Canadian and international researchers say they've found five different areas of DNA that may account for 70 per cent of the genetic risk of developing Type 2 diabetes.

British, French and Canadian scientists identifieddifferent regions on our gene map linked to the risk of developing Type 2 diabetes.

Obesity and a family link are two major reasons why people develop Type 2 diabetes, said study author Professor Philippe Froguel of Imperial College London.

"Our new findings mean that we can create a good genetic test to predict people's risk of developing this type of diabetes," said Froguel.

"If we can tell someone that their genetics mean they are pre-disposed towards Type 2 diabetes, they will be much more motivated to change things such as their diet to reduce their chances of developing the disorder.

We can also use what we know about the specific genetic mutations associated with Type 2 diabetes to develop better treatments."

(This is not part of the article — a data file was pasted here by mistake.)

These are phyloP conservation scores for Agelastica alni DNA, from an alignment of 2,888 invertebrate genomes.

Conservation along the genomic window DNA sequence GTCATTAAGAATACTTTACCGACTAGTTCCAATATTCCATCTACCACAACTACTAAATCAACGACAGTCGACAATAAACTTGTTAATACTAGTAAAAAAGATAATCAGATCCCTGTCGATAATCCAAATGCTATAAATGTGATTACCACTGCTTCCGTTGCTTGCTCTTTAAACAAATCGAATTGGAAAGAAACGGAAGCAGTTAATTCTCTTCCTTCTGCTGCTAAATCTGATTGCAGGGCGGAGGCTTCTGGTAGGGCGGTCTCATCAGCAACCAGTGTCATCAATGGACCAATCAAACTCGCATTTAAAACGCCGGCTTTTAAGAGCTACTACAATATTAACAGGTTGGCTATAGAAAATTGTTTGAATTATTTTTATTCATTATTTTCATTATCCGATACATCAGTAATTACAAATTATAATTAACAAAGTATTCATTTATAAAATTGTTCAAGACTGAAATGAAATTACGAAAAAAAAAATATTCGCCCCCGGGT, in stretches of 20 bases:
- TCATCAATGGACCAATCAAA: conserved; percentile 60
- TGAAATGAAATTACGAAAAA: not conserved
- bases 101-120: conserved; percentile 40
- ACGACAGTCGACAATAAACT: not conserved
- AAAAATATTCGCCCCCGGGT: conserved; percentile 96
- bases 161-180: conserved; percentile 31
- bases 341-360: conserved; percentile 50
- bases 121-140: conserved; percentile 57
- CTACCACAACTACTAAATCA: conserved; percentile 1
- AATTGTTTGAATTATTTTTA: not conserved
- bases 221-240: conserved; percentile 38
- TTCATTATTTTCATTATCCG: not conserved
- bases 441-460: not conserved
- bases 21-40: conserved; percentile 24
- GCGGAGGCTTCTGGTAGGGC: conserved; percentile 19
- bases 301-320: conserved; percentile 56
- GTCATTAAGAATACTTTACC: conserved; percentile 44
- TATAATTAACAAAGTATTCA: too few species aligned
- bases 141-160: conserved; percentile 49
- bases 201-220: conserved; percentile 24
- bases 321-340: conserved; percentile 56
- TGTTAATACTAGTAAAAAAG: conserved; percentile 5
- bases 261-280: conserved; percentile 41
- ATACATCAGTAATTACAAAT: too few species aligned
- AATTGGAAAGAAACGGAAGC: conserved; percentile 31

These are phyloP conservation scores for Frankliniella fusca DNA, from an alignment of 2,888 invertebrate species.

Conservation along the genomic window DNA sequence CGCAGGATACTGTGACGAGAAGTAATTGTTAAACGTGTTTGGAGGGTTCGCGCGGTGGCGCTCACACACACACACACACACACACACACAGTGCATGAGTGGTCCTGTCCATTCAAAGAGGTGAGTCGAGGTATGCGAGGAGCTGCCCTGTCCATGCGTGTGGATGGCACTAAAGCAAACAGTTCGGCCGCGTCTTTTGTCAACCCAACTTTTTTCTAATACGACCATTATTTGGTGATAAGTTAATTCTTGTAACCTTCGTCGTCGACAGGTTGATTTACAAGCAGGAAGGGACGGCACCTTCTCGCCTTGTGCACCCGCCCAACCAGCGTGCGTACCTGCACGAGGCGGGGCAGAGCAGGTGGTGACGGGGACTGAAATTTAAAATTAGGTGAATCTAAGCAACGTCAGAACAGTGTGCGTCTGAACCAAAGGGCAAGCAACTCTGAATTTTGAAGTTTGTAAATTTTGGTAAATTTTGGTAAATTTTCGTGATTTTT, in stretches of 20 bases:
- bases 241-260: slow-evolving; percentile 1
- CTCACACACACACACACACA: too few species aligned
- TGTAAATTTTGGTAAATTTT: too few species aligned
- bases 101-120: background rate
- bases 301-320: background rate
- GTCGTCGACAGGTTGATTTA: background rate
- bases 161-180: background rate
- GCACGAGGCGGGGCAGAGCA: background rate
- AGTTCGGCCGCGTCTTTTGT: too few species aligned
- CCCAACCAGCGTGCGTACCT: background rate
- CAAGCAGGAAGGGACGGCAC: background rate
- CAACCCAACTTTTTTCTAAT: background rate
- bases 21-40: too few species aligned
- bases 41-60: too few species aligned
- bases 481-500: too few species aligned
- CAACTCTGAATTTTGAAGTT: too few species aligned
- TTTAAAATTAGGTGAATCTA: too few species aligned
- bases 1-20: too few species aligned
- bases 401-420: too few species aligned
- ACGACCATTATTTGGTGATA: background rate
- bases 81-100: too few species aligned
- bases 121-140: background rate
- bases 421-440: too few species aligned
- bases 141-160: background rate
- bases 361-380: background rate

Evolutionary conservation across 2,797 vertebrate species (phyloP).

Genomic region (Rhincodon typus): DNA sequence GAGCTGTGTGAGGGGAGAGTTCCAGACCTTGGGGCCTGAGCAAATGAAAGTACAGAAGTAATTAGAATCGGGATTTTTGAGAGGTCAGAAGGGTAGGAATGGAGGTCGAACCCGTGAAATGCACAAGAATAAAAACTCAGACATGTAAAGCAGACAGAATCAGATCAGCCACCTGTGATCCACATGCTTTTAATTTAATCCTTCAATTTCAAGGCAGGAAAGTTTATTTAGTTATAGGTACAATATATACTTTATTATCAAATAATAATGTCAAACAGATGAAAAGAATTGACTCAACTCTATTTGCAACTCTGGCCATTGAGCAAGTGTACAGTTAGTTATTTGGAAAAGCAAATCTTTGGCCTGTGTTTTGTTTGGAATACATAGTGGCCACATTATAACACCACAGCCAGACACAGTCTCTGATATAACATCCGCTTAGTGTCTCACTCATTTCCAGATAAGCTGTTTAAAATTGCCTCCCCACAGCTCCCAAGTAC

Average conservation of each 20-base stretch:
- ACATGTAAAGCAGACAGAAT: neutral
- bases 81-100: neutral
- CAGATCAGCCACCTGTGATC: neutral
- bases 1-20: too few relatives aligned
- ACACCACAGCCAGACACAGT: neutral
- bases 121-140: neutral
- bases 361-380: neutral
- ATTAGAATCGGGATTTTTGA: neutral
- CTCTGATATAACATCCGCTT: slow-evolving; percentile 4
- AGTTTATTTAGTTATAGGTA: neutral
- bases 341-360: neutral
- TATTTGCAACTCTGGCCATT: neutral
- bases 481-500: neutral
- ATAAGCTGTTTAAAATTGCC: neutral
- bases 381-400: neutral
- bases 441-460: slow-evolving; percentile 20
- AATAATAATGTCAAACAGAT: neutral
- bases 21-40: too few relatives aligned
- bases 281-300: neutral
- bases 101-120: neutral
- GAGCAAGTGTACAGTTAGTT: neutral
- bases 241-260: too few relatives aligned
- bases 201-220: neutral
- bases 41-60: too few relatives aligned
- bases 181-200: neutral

Evolutionary clue

Froguel and his colleagues at Montreal's McGill University looked for the mutations, called single nucleotide polymorphisms or SNPs, in samples of 700 people with the condition. The results were compared to 500 others who did not have Type 2 diabetes.

The team then went a step further, confirming their findings by looking for the mutation in another 5,000 people with Type 2 diabetes and a family history of the disorder.

In Sunday's online issue of the journal Nature, Froguel and his colleagues said a previously discovered gene called SLC30A8 encodes a protein that helps move zinc and is found only in beta cells that make and release insulin.

Many of the mutations appear to be in "older" parts of our genome, which adds to the suggestion that the genes may have evolved to help humans survive famines but are now contributing to disease as people in the developed world consume a rich diet and exercise less.

"These findings underscore how [genome-wide association] studies may not only deliver 'new' genes, but permit advances in our understanding of how human evolution has 'made' the diseases that are common today," wrote Nelson Freimer and Chiara Sabatti of the University of California Los Angeles in a commentary accompanying the study.

Type 2 diabetes affects about 1.3 million Canadians, and the number is expected to reach three million by 2010.

Type 2 diabetes occurs when the pancreas either does not make enough insulin or makes it but cannot use it properly. It is usually controlled through diet.

The research was funded by Genome Canada, Genome Quebec, and the Canada Foundation for Innovation.